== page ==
By popular demand, (popular being, at least two people) I have been asked to write about what inspired me to become so passionate about cycling. So as not to disappoint all those millions of eager readers here is how a rather lost 11 year old boy found his way thanks to a combination of a saved up birthday present from his godfather, the love of a challenge and through watching too much TV.
“Guess what time, guess what time?” I cried at the top of my voice as I ran up the stairs to my gran’s art studio on the top floor of her house, having left the front door wide open after being in such a hurry to spread the news. “8 minutes and 24 seconds, 8 minutes and 24 seconds!!” I couldn’t wait for her to answer. “Beat that, beat that, pffff don’t bother because it’s impossible, I mean that is a world record, it can’t be beaten, phew I was flying, you should’ve seen it, I’ve knocked a whole 12 seconds off the old record and that was already really fast, I gotta phone dad, pfff he will never believe it, get the Wagon Wheels (chocolate biscuits) and Appletiser (fizzy apple juice) out, we need to celebrate, 8 minutes 24 woooow!!!!”
As any good grandmother would, she treated the new information with great excitement, as if I had just smashed an Olympic record, I had in reality only ridden the 3 miles separating my mum’s house in Exeter and my gran’s house in Topsham, but at the age of 12 this was a major achievement. I dread to think what I looked like as I hurtled along Topsham Road on my white Falcon 10 speed racing bike, head down, my curly hair wildly blowing in the wind, keeping a beady eye on my stopwatch, no doubt I scared a few people that day. I just couldn’t (and still can’t) resist a challenge and funnily enough most of the embarrassing stories which my dad likes to share at key family moments involve my bike related challenges.
It all really started when I was just 4 years old, one sunny afternoon my dad had removed the stabilizers from my red, fixed wheel, solid rubber tired, mini bike. I was given strict instructions just to shuffle around the drive area as he popped indoors for a quick cup of tea. As I pushed my bike up the rather hilly but yet fortunately quiet road on which we lived it didn’t cross my mind that I couldn’t actually ride a bike, it was more the idea of being told to just shuffle around which spurred me on into dangerous territory. The story goes that my dad couldn’t believe his eyes as I flew past the lounge window at full mini bike speed, “pfff, next challenge” (I might have said) if I wasn’t busily trying to work out how to stop – I didn’t have any brakes!
You have to move on a few years to when I was 10 years old for the next installment. Whilst the adults were happily lazing in front of the Wimbledon final after Sunday lunch, I was twitching, uneasy, wanting to go outside on a bike ride. The problem was that we were at my gran’s house and my spare bike was buried under a world of junk at the back of her garage. After several failed attempts to drag my dad out of his armchair I saw a challenge and sneaked out. Boris Becker must have gone into top gear as half an hour later my dad came to find me only to be greeted by a mountain of furniture, boxes and garden equipment and me riding around on my BMX with a big grin on my little, red face.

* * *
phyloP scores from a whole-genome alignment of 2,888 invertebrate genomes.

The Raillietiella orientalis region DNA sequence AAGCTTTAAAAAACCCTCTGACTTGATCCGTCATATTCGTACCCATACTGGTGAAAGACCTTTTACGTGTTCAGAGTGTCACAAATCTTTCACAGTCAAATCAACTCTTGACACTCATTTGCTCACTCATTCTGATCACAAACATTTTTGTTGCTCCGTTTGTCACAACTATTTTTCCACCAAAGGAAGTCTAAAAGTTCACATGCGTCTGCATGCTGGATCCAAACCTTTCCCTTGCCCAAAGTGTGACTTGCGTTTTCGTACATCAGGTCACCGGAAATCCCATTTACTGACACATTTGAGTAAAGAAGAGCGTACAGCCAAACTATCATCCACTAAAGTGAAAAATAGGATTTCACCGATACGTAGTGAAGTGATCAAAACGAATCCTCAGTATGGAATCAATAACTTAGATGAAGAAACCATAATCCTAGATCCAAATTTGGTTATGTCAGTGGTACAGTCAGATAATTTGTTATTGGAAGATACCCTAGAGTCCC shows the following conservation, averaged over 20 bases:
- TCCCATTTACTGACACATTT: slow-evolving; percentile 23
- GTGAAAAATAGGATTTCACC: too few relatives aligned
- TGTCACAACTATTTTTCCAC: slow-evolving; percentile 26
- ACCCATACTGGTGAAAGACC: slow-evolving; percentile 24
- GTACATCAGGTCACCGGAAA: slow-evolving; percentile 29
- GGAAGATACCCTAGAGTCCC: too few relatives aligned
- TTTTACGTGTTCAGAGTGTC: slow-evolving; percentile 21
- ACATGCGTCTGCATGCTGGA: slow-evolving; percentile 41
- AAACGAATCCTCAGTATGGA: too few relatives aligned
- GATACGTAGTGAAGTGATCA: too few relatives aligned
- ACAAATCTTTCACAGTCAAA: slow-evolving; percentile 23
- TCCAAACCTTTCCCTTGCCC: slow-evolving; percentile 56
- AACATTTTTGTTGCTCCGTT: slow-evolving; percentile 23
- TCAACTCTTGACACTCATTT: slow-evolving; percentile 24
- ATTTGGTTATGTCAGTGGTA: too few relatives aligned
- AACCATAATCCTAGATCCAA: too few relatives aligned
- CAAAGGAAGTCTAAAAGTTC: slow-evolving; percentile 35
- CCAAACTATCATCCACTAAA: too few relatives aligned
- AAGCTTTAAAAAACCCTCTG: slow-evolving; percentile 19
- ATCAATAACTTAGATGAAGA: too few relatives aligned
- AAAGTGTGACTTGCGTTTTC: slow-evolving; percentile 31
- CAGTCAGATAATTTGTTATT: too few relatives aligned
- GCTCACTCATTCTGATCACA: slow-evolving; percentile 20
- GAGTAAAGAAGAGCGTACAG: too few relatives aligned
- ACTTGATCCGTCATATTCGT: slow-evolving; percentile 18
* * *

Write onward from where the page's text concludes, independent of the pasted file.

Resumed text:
I had waited, for what at the time, seemed like an eternity for my 11th birthday to arrive. Imagine all the excitement of a normal birthday but with the added anticipation of receiving a present which had been promised to you since you were old enough to understand the concept of presents. When my godfather came up with the idea to buy me my first racing at the age of 11 I am sure he didn’t realize the future effect it would have. When the shiny Falcon racing bike was unveiled I soon forgot about all the frustration of not having yearly presents from him. That bike gave me far more than just a method of transportation, at last I had real freedom, I could explore, and release built up energy. The waiting made me treasure it, we were a team, a team which were very rarely apart.
My love of riding bikes turned into a passion to race, rather ironically, by sitting in front of the TV. The films American Flyers and BMX Bandits, the Tour de France on channel 4 and the 1992 BBC coverage of the Olympic Games all played a part in inspiring me to devote a large part of my life to racing. Even if at the time I didn’t really understand what I was watching I was memorized by the colour and speed. At the age of 15 I had exhausted the Topsham to Exeter sprint and was hungry for a new challenge, with images of Chris Boardman on his super sleek Lotus bike fresh in my mind I decided I needed human competition and hereby started a decade of what a rather hard-arse man once called ‘leaving a bit of leg on the road’.